The strength and power of Jesus is speaking the truth without fear or favor and that is what they hoped to entrap him. Jesus defeated their scheme by asking his challengers to show him “the coin of tribute” – the coin they would give to the tax-gatherer.  In those days, all secular money was thought to belong to the Emperor. Thus, the Emperor’s image was on each secular coin.  The money belonged to him and   he simply permitted people to use it.  By actually having a Roman coin in their possession, complete with Caesar’s image and Caesar’s inscription, the challengers had already shown where their loyalties lay. They had, in effect, answered their own question.  Jesus, rather than answering their question directly, asked them a question, thus turning their trap inside out and upside down: “Whose image and inscription are these?”  “Caesar’s,” they said.  Jesus then said, “Give back to Caesar what belongs to Caesar — and to God what belongs to God.”  In other words, we give to the Emperor the coin because his image is on it, and we give to God our own selves because we are created in the image of God (Gn 1:26).  Jesus’ answer acknowledges our obligation as citizens to the state, but affirms our larger obligation to God.  Both the state and God require certain loyalties from us, but we owe God our very lives.

When Minister Joe Wright was asked to open the new session of the Kansas Senate, everyone was expecting the usual generalities, but this is what they heard:

“Heavenly Father, we come before you today to ask your forgiveness and to seek your direction and guidance. We know your Word says, “Woe to those who call evil good”, but that is exactly what we have done.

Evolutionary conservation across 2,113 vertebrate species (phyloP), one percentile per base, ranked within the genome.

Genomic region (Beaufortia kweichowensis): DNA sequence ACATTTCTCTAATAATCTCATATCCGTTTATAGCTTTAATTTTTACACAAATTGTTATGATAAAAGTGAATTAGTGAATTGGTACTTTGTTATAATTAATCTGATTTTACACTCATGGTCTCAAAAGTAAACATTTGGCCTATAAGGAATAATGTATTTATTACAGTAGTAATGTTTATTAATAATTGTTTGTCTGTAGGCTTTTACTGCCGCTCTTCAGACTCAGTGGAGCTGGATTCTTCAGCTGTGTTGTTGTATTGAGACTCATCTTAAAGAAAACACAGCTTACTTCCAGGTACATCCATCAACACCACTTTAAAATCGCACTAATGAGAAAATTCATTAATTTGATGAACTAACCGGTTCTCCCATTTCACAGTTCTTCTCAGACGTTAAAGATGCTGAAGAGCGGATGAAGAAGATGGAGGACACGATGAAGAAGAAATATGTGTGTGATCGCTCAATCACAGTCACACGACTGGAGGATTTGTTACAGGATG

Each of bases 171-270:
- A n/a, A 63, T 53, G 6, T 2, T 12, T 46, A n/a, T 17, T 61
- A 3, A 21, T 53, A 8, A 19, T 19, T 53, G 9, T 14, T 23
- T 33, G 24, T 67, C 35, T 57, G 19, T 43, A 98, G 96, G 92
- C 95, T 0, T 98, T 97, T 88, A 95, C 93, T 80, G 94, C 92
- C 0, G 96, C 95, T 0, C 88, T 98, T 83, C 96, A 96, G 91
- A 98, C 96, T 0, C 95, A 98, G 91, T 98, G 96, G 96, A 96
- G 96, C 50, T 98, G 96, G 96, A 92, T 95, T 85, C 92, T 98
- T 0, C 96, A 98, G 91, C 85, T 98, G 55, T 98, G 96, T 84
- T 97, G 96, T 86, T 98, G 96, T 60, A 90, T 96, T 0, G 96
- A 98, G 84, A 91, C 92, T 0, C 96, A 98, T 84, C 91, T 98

We have lost our spiritual equilibrium and reversed our values.

We have exploited the poor and called it the lottery.

We have rewarded laziness and called it welfare.

We have killed our unborn and called it choice.

We have shot abortionists and called it justifiable.

We have neglected to discipline our children and called it building self-esteem. We have abused power and called it politics.

We have coveted our neighbor’s possessions and called it ambition.

We have polluted the air with profanity and pornography and called it freedom of expression.

We have ridiculed the time-honored values of our forefathers and called it enlightenment.

Search us, O God, and know our hearts today; cleanse us from every sin and set us free. Amen!”


28th Sunday (A)

The prophecy of Isaiah in our first reading was about God preparing a banquet for all people (Isa 25:6-10), a banquet of fine wine. While it could refer to the feast at the end of time in heaven, it could also be seen referring to what God did for us in Jesus through the Church. As more and more Gentiles entered the Church the Lord removed the veil covering all peoples. Isaiah’s word from God was that in the future not just the Jews would be the Chosen People but all peoples would be chosen and invited to God’s banquet. At this banquet prepared for all peoples Isaiah saw a feast of rich food and choice wines, juicy, rich food and pure, choice wines. This prophecy of fine wine was fulfilled in the very first miracle of Jesus at the wedding in Cana when Jesus changed the water into wine (John 2:1-11). When Jesus performed the miracle at Cana it meant the Old Testament prophecies about the future Messiah were now beginning to be fulfilled and after Pentecost all peoples would be welcomed into the Church to taste this wine.